The documentary is fascinating because it gives us insight chiefly into what makes a ballet company successful, and the implicit answer is that you must follow the talent rather than the money. If you have the artistic creativity, the money will, by and large, come too, even if very little filters down to the actual dancers. The documentary is less successful in chronicling the social changes of the last century, not least because the companies fled the war in Europe for the comparable safety of the Americas. The Great Depression and the build-up to World War Two are off-screen. However, we do discover how ballet was popularised in the US, and how this Russian company created a demand for an authentic “American” ballet and ballet-dancers. Unfortunately, one of the most fascinating topics is rather skimmed over. The Massine company hired an African-American ballerina named Raven Wilkinson for the corps de ballet. However, she eventually left the company because whenever the company toured the southern states the Klan would come out. Some of the members of the corps de ballet are recorded saying how said it was because she was such a talented dancer. However, I feel that the documentary makers missed a trick in not pressing the key players at the time – Frederick Franklin or Madame Dolinova, perhaps – for more information about how the managers of the company and principals, felt about and handled the situation.
Ego-mania and social change aside, the real heart of this film lies in the wonderful characters that are interviewed – the ballerinas. They are all remarkably physically fit given that they are mostly in their eighties and they are all still active in dance or theatre – whether running studios, teaching at universities or writing about ballet. One of the “baby ballerinas” - Tatiana Riabouchinska – is typical of this highly atypical group of people. Aged over 80, she stills holds herself with poise and is in remarkable physical condition. It is clear that she, like Vicky Page in THE RED SHOES, must dance – it is like breathing to her.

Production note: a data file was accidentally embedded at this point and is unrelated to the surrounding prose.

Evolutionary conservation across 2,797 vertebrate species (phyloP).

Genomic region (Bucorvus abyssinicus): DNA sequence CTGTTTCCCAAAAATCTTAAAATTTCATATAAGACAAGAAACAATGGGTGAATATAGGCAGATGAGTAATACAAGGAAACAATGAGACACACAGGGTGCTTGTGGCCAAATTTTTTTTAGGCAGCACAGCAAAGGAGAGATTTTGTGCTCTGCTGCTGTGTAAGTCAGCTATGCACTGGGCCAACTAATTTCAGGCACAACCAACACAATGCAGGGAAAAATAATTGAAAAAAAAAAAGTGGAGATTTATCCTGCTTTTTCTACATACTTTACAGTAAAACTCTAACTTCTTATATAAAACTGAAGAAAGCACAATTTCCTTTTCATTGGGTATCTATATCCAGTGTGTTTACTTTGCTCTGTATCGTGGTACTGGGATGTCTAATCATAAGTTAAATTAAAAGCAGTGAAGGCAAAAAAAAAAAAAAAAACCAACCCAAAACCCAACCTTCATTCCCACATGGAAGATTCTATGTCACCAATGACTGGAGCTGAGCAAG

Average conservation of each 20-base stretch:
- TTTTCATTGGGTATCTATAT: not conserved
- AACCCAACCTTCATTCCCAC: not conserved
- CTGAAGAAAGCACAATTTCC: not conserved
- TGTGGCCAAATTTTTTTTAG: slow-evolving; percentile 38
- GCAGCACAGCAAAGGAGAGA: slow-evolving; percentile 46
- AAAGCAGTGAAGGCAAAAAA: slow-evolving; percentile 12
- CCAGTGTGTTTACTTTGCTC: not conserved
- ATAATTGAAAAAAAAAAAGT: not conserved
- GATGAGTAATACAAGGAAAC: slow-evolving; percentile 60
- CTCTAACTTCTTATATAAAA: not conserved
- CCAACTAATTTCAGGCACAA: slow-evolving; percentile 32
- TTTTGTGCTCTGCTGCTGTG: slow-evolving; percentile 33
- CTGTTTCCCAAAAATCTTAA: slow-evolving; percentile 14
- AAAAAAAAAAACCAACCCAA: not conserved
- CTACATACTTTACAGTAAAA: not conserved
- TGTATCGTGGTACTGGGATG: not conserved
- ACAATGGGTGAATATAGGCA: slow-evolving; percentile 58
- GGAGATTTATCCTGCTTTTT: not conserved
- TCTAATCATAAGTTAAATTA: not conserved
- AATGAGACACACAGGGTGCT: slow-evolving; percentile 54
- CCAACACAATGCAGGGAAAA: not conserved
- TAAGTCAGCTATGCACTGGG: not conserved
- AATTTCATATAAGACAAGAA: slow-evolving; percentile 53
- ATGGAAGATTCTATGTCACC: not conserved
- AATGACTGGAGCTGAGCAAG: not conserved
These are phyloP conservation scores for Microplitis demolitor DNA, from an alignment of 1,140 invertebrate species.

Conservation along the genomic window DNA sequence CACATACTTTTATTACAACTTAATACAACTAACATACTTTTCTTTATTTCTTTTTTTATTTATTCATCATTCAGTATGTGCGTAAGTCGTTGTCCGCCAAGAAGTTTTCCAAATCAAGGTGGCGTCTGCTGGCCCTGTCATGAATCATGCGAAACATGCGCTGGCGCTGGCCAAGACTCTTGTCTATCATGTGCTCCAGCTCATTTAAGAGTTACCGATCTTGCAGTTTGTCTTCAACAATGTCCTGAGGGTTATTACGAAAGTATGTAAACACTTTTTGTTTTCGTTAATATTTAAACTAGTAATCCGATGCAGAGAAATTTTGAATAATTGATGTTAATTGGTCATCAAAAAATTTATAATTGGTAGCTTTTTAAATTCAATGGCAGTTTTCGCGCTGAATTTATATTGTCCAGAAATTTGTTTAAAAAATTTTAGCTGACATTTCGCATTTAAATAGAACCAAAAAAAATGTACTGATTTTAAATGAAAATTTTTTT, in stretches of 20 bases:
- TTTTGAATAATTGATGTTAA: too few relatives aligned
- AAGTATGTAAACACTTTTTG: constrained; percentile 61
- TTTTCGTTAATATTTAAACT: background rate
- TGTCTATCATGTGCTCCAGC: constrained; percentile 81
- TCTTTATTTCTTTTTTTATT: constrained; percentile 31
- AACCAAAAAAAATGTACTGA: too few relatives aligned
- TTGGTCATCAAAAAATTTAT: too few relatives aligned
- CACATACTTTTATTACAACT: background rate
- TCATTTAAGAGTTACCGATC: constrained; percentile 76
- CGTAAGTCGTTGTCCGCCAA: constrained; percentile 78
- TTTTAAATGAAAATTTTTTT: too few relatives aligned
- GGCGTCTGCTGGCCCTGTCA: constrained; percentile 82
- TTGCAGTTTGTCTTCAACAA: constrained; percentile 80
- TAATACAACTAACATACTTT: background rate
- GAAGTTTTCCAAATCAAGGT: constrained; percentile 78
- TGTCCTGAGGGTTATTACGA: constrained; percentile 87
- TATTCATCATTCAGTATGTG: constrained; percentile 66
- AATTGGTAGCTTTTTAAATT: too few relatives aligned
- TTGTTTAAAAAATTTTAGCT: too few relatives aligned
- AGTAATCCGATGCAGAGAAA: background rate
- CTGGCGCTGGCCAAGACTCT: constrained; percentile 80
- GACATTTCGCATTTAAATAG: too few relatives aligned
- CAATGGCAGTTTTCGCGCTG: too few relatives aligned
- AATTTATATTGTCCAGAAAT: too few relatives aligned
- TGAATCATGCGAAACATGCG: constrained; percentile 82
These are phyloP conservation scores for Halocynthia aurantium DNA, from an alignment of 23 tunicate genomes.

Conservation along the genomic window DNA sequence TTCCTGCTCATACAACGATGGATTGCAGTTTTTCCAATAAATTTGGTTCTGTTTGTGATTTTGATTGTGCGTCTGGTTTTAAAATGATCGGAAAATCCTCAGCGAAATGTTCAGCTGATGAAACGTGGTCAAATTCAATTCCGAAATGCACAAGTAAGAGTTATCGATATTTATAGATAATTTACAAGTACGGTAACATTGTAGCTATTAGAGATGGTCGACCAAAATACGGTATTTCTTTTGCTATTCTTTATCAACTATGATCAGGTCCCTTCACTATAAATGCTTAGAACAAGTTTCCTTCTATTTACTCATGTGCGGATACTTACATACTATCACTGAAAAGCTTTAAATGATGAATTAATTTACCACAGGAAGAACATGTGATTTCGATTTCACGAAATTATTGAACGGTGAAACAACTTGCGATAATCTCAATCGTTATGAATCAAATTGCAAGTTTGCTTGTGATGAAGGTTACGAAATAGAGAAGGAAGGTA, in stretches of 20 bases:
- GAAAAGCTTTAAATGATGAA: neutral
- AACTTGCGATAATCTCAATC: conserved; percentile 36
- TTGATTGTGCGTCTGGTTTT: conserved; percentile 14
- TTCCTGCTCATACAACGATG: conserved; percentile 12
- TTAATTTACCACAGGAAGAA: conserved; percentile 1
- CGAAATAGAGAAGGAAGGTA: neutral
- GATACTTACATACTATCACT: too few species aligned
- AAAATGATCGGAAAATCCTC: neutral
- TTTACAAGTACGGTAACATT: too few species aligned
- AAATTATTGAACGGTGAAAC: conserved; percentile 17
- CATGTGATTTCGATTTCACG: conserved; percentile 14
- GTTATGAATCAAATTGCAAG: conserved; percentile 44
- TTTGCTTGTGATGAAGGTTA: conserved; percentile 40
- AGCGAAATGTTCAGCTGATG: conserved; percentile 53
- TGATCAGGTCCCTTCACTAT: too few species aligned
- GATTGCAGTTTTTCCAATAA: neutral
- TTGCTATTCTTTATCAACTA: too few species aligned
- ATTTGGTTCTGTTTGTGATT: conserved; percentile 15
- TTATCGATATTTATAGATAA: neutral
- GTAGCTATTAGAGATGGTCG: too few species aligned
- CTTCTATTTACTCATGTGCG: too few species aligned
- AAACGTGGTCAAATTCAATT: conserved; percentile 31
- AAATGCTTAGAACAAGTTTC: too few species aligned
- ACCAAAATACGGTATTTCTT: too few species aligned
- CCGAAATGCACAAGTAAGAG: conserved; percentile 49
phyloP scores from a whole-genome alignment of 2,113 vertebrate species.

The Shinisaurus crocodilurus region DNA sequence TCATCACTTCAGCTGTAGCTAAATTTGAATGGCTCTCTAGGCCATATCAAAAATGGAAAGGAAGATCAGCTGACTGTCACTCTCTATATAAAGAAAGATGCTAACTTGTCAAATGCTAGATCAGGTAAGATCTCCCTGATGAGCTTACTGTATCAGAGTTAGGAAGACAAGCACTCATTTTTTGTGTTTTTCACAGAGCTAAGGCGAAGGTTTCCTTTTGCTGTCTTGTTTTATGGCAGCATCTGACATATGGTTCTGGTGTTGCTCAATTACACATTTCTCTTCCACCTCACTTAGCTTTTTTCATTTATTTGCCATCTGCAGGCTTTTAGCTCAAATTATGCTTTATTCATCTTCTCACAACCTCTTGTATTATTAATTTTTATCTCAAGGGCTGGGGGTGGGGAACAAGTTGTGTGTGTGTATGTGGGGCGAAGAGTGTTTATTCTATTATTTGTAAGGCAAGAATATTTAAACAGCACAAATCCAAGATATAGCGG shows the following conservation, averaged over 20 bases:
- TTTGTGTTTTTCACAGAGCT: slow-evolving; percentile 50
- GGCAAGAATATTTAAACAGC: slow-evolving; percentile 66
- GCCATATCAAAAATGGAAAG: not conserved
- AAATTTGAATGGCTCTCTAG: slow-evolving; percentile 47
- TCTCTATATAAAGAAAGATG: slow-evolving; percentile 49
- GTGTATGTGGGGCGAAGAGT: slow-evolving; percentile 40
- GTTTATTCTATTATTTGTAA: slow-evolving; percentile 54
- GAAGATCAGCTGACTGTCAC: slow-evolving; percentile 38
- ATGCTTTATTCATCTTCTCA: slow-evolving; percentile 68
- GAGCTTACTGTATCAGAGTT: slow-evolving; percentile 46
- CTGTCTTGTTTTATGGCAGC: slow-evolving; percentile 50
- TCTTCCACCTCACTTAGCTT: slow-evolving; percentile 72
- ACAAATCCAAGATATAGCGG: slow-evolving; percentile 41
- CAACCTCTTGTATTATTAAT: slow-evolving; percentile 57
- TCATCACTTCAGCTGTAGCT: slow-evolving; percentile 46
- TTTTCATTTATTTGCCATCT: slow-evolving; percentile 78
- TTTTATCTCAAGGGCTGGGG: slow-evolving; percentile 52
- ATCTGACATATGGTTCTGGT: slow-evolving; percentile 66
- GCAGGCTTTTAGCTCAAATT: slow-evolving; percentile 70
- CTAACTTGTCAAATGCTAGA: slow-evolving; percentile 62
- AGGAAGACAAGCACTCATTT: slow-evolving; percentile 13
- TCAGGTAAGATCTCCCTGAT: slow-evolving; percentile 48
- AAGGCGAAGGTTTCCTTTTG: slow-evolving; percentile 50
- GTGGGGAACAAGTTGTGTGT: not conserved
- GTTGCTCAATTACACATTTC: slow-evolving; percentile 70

So, BALLETS RUSSES is not only fascinating in its own right, but reminds us how absolutely spot-on THE RED SHOES was in its depiction of the power-struggles within a ballet company and the commitment required of its members. Even if you think you don’t like ballet, I urge you to see it, because these power-struggles and issues of what today we might clumsily term the “work-life” balance have a relevance beyond the world of ballet. Moreover, you will get to know some amazing people, whose sheer talent and commitment to art cannot fail to dazzle and inspire. The only slight qualification to my uncharacteristically unreserved praise for this film is whether you need to see it on the big screen. For the most part, the movie plays like a very well put together BBC/HBO TV doc. – relying on interviews, archive dance footage and clips of old playbills and newspaper reviews - and could as easily be enjoyed on DVD. There is no stunning visual work that especially requires a big screen. This is not to detract from the achievement of the directors. However, as the movie is unlikely to get a wide cinematic release, it’s good to know that you won’t be missing much if you decide to check it out on DVD.
BALLETS RUSSES premiered at Sundance 2005 and is currently on release in the US and UK. I do not know of a US, French, German or Austrian release date.